Sometimes you don’t get quite what you ordered for breakfast. Sometimes you get a helluva lot more. I ordered pancakes and coffee and got Smiling Jack. Read more
I had a list of food I wanted to try during our California/Arizona road trip. At the top of it was a bacon cheeseburger from In’n’Out in LA. The second was prime rib, which I managed twice – once in Phoenix and a second time in Maricopa. The third was a carne asada burrito which we managed in Torrance, CA. The fourth was a trip to the Olive Garden – that one I never made. But something I hadn’t expected and didn’t even know about was Indian Fry Bread. Read more
Wandering around Williams AZ shortly after 8 am on a Friday morning, I spotted a rare sight. A man smoking. It was such a novelty that I went to join him. We’d been stateside a week and he was maybe the third person I’d seen with a cigarette. Ah no, you say, you’re not back smoking? I’m not, but I have the odd one when I feel like it. And sure amn’t I on my holidays. Anyway, this particular cigarette would prove to be the most interesting one I’ve ever had. Read more
Sad really. Neither of us could remember what we’d done for the last three years on Valentine’s Day. Nothing memorable obviously. Himself would rate himself as more of a romantic than not, but perhaps in thought rather than in deed. Pragmatic runs to my core – romance is the stuff movies are made of. That said, I always appreciate flowers, no matter the occasion, but having surreptitiously checked whether a dozen long-stemmed roses would fit in the console of the rental car, I nixed even voicing that wishpectation. Read more
It’s Sunday night. I’m sitting at the table in the Jungle Mansion. One of their 13 friendly local raccoons is messing around outside. It’s dark. It’s cold. It’s an unseasonable California. The talented SRP is playing the piano. She’d asked what my favourite piece was. I didn’t have to think. Panis Angelicus. She’d not heard it before, but went online, downloaded the sheet music, and played it. Beautifully. Such unpretentious talent is humbling. Read more
Back in 2001, when I had a feeling that my time in the USA might be coming to a close, I took a road trip with the inimitable RosaB. On our way from somewhere to somewhere in the State of Alabama, we passed a billboard for the Ave Maria Grotto in Cullman. Then we passed a second. By the time we hit upon the third, the advertising had done its job and we left the highway to see what the fuss was about.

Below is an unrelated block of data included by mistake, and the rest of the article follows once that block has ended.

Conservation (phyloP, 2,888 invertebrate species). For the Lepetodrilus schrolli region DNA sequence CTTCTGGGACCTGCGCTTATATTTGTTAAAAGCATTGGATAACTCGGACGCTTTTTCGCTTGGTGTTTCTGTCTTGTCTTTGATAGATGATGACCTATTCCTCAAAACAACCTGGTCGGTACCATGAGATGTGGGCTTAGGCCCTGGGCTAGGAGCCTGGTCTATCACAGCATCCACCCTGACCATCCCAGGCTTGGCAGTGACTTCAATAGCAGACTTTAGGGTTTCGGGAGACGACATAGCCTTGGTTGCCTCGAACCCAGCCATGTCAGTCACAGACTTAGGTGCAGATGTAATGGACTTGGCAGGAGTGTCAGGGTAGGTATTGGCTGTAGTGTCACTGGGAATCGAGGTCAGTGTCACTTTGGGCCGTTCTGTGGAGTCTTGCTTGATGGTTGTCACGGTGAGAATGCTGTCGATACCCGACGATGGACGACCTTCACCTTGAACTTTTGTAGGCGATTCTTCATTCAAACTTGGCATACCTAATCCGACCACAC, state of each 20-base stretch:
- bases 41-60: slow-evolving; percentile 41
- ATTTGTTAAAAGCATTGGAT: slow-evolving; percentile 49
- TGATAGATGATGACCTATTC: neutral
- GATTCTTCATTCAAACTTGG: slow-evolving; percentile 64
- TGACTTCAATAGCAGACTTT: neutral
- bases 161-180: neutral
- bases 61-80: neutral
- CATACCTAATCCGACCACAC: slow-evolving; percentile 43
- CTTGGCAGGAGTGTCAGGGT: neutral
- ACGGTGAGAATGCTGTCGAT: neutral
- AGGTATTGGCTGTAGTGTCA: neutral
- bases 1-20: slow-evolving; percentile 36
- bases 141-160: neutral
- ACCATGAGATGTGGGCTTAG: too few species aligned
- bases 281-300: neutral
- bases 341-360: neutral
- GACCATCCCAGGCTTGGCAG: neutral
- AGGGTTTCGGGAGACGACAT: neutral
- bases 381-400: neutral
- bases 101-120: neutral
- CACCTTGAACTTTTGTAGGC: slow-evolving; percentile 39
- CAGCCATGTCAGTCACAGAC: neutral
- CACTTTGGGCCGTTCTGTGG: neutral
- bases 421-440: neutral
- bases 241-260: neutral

Built by a Bavarian Benedictine monk, he himself a little on the small side, too, the four acres is known far and wide as Jerusalem in Miniature. Not far into the twentieth century, Br Joseph’s job was to man the pumps and watch the oil gauges at the Abbey’s pump house, a mind-numbing task he did for 17 hours a day, 7 days a week. To keep himself sane, he started to build little grottos around tiny statues. He made tiny copies of the Holy sites in Jerusalem and eventually had enough to put together a miniature of the city. The monk had rarely travelled so he built his pieces from images on postcards. [I still send postcards – maybe somewhere, someone might put them to use. You know who you are.]
The Abbot of the monastery would have made Walt Disney proud. He soon cottoned on to the winner he had within his walls. He had great plans for an OTT religious grotto, carefully landscaped, meticulously made. Work began in 1932 in an abandoned quarry in the Abbey’s grounds and today, it’s visited by millions. It was one of the highlights of a memorable trip. Well worth a look if you’re in the vicinity.
Fast forward a few years, and I’m in the UK. I’d gone to meet my then boyfriend who was on leave from the QEII. We ended up in Wimborne with its 1/10th scale model town. An idea that incubated during the 1940s, it opened to visitors in 1951. The buildings are made from concrete with beech windows. I still remember feeling like Gulliver as I wandered through the tiny streets, afraid to put a foot wrong lest I step on something or a little someone. All very real it was. Another lovely memory. Another one worth a visit.
In Portugal recently, we happened across a third such marvel in the village of Sobreiro. Aldeia Tipicia (typical village) was a the brainchild of potter José Franco who began work on this masterpiece in 1960. Driven to preserve the customs and crafts of Portugal, he wanted to replicate the old workshops and stores, the houses, and the communities that were all in danger of being swallowed up by progress. He also wanted a miniature village for kids, with working windmills and all sorts. Later he added a third part – an interactive children’s agricultural centre inside some castle-like walls. Franco died in 2009 leaving a legacy that, like the others, and indeed like Miniversum here in Budapest, is still working its magic.
Because no matter what adult worries and concerns you might have going in, when you happen upon these miniature places, you can’t help but revert back to being a child. Rediscovering the open-mouthed child-like awe often jaded by cynicism is quite the experience. I found myself pointing and exclaiming like a kid on Christmas morning.